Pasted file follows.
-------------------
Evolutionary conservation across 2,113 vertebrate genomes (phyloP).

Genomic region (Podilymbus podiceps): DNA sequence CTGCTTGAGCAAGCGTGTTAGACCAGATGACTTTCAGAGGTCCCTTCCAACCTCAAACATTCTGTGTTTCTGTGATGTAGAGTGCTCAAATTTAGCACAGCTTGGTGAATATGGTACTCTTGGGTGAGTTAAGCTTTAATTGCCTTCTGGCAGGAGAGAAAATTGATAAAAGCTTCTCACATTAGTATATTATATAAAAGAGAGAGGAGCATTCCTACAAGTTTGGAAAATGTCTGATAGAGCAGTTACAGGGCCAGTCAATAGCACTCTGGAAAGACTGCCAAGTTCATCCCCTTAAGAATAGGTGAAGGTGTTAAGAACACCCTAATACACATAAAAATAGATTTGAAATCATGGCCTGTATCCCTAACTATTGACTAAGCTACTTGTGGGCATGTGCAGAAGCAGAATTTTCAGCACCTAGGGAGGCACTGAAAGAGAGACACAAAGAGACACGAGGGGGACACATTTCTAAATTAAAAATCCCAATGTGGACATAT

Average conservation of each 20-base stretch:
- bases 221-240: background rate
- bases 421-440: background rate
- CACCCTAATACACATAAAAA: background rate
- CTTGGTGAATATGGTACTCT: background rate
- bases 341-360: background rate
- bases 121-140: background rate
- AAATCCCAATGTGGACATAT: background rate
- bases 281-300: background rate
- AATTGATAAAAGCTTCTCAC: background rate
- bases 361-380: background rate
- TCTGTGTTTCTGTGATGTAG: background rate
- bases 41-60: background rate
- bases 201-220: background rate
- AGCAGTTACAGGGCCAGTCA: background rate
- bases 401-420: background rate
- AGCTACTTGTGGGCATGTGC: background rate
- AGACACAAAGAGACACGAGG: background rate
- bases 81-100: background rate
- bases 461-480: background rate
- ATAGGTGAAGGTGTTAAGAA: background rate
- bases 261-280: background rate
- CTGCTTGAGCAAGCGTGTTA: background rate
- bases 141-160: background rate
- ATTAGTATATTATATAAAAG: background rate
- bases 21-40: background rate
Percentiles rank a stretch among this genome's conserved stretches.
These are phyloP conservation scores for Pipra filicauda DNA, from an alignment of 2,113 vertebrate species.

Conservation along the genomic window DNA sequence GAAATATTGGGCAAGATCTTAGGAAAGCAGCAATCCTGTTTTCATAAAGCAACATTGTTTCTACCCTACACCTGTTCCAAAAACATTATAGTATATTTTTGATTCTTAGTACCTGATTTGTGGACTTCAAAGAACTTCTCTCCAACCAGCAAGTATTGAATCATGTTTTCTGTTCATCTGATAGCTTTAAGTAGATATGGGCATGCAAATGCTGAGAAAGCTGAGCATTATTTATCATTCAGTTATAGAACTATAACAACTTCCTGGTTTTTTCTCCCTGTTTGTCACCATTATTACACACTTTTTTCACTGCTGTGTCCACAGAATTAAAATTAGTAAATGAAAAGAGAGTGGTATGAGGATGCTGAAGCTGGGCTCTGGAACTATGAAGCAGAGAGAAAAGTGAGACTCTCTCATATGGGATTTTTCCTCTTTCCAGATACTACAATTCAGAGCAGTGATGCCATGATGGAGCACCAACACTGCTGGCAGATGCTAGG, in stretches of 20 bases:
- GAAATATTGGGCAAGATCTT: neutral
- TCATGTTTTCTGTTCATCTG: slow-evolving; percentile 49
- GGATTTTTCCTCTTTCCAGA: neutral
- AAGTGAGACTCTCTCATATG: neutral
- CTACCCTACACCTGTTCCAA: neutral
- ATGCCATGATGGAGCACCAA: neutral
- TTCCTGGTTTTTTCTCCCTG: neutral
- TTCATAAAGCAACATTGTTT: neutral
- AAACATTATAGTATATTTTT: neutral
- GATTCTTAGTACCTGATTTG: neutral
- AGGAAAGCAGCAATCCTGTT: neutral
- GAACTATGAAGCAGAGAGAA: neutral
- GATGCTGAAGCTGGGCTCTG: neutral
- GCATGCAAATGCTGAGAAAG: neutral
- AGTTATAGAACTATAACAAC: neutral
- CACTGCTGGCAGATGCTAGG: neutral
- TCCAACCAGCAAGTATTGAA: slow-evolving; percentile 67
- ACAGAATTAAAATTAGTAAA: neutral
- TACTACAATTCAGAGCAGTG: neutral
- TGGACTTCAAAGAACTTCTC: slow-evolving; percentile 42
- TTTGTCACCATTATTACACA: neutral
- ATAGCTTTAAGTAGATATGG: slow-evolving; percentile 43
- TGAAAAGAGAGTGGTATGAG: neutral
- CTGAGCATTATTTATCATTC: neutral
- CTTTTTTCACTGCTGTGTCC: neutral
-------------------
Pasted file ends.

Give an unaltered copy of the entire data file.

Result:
Evolutionary conservation across 2,113 vertebrate genomes (phyloP).

Genomic region (Podilymbus podiceps): DNA sequence CTGCTTGAGCAAGCGTGTTAGACCAGATGACTTTCAGAGGTCCCTTCCAACCTCAAACATTCTGTGTTTCTGTGATGTAGAGTGCTCAAATTTAGCACAGCTTGGTGAATATGGTACTCTTGGGTGAGTTAAGCTTTAATTGCCTTCTGGCAGGAGAGAAAATTGATAAAAGCTTCTCACATTAGTATATTATATAAAAGAGAGAGGAGCATTCCTACAAGTTTGGAAAATGTCTGATAGAGCAGTTACAGGGCCAGTCAATAGCACTCTGGAAAGACTGCCAAGTTCATCCCCTTAAGAATAGGTGAAGGTGTTAAGAACACCCTAATACACATAAAAATAGATTTGAAATCATGGCCTGTATCCCTAACTATTGACTAAGCTACTTGTGGGCATGTGCAGAAGCAGAATTTTCAGCACCTAGGGAGGCACTGAAAGAGAGACACAAAGAGACACGAGGGGGACACATTTCTAAATTAAAAATCCCAATGTGGACATAT

Average conservation of each 20-base stretch:
- bases 221-240: background rate
- bases 421-440: background rate
- CACCCTAATACACATAAAAA: background rate
- CTTGGTGAATATGGTACTCT: background rate
- bases 341-360: background rate
- bases 121-140: background rate
- AAATCCCAATGTGGACATAT: background rate
- bases 281-300: background rate
- AATTGATAAAAGCTTCTCAC: background rate
- bases 361-380: background rate
- TCTGTGTTTCTGTGATGTAG: background rate
- bases 41-60: background rate
- bases 201-220: background rate
- AGCAGTTACAGGGCCAGTCA: background rate
- bases 401-420: background rate
- AGCTACTTGTGGGCATGTGC: background rate
- AGACACAAAGAGACACGAGG: background rate
- bases 81-100: background rate
- bases 461-480: background rate
- ATAGGTGAAGGTGTTAAGAA: background rate
- bases 261-280: background rate
- CTGCTTGAGCAAGCGTGTTA: background rate
- bases 141-160: background rate
- ATTAGTATATTATATAAAAG: background rate
- bases 21-40: background rate
Percentiles rank a stretch among this genome's conserved stretches.
These are phyloP conservation scores for Pipra filicauda DNA, from an alignment of 2,113 vertebrate species.

Conservation along the genomic window DNA sequence GAAATATTGGGCAAGATCTTAGGAAAGCAGCAATCCTGTTTTCATAAAGCAACATTGTTTCTACCCTACACCTGTTCCAAAAACATTATAGTATATTTTTGATTCTTAGTACCTGATTTGTGGACTTCAAAGAACTTCTCTCCAACCAGCAAGTATTGAATCATGTTTTCTGTTCATCTGATAGCTTTAAGTAGATATGGGCATGCAAATGCTGAGAAAGCTGAGCATTATTTATCATTCAGTTATAGAACTATAACAACTTCCTGGTTTTTTCTCCCTGTTTGTCACCATTATTACACACTTTTTTCACTGCTGTGTCCACAGAATTAAAATTAGTAAATGAAAAGAGAGTGGTATGAGGATGCTGAAGCTGGGCTCTGGAACTATGAAGCAGAGAGAAAAGTGAGACTCTCTCATATGGGATTTTTCCTCTTTCCAGATACTACAATTCAGAGCAGTGATGCCATGATGGAGCACCAACACTGCTGGCAGATGCTAGG, in stretches of 20 bases:
- GAAATATTGGGCAAGATCTT: neutral
- TCATGTTTTCTGTTCATCTG: slow-evolving; percentile 49
- GGATTTTTCCTCTTTCCAGA: neutral
- AAGTGAGACTCTCTCATATG: neutral
- CTACCCTACACCTGTTCCAA: neutral
- ATGCCATGATGGAGCACCAA: neutral
- TTCCTGGTTTTTTCTCCCTG: neutral
- TTCATAAAGCAACATTGTTT: neutral
- AAACATTATAGTATATTTTT: neutral
- GATTCTTAGTACCTGATTTG: neutral
- AGGAAAGCAGCAATCCTGTT: neutral
- GAACTATGAAGCAGAGAGAA: neutral
- GATGCTGAAGCTGGGCTCTG: neutral
- GCATGCAAATGCTGAGAAAG: neutral
- AGTTATAGAACTATAACAAC: neutral
- CACTGCTGGCAGATGCTAGG: neutral
- TCCAACCAGCAAGTATTGAA: slow-evolving; percentile 67
- ACAGAATTAAAATTAGTAAA: neutral
- TACTACAATTCAGAGCAGTG: neutral
- TGGACTTCAAAGAACTTCTC: slow-evolving; percentile 42
- TTTGTCACCATTATTACACA: neutral
- ATAGCTTTAAGTAGATATGG: slow-evolving; percentile 43
- TGAAAAGAGAGTGGTATGAG: neutral
- CTGAGCATTATTTATCATTC: neutral
- CTTTTTTCACTGCTGTGTCC: neutral